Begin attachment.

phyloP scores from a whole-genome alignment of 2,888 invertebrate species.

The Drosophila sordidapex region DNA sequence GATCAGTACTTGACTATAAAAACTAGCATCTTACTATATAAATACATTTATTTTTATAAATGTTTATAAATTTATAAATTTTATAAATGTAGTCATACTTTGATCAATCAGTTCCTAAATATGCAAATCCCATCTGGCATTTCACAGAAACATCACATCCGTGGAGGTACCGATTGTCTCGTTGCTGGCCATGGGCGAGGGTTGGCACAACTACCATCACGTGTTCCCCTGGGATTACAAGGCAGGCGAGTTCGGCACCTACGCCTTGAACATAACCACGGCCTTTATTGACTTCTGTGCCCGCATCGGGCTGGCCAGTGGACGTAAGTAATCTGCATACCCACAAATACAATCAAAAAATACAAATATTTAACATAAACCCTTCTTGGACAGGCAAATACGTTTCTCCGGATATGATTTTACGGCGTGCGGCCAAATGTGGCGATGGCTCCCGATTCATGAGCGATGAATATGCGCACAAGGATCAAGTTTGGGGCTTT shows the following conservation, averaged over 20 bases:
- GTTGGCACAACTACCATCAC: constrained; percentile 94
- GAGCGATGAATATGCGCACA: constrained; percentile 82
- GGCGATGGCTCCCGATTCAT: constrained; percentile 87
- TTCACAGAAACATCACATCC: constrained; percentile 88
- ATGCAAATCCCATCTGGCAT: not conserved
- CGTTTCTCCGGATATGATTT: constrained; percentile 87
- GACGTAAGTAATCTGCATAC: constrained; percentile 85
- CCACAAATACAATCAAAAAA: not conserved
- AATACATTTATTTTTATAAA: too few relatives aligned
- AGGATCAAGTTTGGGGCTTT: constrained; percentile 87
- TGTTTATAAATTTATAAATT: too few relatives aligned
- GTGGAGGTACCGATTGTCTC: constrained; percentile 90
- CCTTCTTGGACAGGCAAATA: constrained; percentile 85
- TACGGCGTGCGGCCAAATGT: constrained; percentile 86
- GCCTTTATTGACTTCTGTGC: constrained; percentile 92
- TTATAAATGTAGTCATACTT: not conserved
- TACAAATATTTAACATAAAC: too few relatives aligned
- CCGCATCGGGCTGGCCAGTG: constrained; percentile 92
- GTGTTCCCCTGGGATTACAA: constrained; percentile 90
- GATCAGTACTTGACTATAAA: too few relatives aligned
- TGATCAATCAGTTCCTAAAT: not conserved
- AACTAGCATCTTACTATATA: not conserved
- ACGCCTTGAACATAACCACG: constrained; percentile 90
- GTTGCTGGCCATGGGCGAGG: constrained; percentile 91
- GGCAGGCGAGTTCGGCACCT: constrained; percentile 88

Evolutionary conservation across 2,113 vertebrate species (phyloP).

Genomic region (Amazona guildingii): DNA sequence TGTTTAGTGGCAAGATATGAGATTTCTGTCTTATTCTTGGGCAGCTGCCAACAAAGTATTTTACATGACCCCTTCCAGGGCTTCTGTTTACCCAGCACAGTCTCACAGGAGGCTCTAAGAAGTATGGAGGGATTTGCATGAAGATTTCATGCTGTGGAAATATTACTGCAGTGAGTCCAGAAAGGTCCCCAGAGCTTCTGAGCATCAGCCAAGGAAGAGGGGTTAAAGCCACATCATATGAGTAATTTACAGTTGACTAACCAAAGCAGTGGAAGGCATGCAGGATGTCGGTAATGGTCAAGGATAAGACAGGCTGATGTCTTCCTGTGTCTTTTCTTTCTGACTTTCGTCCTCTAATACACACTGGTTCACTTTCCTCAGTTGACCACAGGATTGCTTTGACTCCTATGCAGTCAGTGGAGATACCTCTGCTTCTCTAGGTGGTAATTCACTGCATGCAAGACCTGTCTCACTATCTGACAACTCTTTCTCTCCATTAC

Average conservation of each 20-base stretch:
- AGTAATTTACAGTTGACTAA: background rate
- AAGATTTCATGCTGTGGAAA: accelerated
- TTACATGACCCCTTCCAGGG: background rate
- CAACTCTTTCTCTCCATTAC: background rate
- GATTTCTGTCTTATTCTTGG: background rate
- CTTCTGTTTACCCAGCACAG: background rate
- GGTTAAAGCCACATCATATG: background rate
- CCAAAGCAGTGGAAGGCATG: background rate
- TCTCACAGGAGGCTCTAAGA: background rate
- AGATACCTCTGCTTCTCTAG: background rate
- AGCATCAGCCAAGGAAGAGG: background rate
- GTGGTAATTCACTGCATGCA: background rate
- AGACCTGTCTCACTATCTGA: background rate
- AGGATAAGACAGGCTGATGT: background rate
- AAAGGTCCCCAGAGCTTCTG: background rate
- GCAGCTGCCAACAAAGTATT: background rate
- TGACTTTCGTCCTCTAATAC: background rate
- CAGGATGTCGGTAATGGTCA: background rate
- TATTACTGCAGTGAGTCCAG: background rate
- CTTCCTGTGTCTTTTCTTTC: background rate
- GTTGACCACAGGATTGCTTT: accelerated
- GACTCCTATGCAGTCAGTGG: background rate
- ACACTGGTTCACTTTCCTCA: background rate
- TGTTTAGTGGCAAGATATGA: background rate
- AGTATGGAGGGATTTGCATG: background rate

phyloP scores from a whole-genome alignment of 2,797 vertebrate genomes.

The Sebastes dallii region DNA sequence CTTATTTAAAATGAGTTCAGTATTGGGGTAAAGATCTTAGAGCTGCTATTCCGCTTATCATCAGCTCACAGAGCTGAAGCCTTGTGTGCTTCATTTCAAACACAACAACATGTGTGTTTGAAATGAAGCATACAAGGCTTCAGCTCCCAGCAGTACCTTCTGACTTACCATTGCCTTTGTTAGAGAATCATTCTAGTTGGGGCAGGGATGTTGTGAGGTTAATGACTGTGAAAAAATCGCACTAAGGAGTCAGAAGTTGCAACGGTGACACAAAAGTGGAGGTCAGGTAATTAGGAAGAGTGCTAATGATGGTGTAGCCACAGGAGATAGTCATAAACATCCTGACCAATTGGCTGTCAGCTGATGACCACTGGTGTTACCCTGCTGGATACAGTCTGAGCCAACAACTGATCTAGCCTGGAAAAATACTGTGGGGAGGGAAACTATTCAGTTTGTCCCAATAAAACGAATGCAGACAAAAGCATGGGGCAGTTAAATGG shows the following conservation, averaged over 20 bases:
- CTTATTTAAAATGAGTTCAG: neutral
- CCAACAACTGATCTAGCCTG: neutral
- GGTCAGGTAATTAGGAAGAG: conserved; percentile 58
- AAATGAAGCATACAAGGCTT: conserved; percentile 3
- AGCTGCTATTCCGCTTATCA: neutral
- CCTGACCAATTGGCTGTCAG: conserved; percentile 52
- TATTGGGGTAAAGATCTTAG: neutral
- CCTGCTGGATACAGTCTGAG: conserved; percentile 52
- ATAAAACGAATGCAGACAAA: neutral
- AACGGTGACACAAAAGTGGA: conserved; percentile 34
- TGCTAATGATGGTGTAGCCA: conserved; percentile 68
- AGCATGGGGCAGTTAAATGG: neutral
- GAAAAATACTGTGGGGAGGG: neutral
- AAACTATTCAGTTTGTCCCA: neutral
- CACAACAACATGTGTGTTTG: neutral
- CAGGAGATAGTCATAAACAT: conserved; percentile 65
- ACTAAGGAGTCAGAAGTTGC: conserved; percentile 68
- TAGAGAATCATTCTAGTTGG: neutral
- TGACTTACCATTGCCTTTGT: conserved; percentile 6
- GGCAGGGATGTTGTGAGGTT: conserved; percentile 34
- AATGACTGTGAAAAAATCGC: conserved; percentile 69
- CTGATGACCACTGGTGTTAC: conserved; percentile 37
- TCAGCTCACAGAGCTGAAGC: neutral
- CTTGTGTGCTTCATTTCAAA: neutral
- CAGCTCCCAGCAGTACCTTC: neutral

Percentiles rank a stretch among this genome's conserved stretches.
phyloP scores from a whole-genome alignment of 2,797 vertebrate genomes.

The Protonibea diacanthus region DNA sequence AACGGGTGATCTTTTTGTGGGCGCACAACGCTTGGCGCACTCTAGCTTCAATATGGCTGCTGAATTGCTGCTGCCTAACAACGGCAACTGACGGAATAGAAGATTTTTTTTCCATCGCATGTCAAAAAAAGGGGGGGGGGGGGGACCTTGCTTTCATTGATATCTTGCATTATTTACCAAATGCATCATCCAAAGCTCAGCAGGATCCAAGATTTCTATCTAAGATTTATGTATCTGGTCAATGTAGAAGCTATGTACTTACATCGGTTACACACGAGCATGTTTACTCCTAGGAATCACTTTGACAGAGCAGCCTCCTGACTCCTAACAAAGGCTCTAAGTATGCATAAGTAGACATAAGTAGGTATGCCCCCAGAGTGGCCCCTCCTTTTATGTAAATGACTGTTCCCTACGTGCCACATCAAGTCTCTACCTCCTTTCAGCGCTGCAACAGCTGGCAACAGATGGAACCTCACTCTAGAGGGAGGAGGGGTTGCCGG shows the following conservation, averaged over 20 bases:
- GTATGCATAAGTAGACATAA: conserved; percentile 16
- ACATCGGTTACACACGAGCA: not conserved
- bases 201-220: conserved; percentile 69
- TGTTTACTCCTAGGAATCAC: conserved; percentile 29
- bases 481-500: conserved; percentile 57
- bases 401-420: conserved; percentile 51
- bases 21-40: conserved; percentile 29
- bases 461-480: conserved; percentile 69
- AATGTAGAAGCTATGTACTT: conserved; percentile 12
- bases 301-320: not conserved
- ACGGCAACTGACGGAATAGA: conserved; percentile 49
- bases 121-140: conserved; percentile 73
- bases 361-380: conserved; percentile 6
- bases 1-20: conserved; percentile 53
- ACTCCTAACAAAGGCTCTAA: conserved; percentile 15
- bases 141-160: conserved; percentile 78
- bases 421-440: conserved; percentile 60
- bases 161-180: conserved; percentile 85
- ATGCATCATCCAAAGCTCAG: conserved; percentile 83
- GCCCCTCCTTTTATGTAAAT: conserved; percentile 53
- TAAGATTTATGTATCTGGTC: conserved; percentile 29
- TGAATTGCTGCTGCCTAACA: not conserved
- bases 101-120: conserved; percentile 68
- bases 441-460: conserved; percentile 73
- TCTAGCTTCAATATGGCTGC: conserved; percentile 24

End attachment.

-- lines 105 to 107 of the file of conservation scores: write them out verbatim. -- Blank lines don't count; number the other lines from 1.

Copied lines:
- GCCCCTCCTTTTATGTAAAT: conserved; percentile 53
- TAAGATTTATGTATCTGGTC: conserved; percentile 29
- TGAATTGCTGCTGCCTAACA: not conserved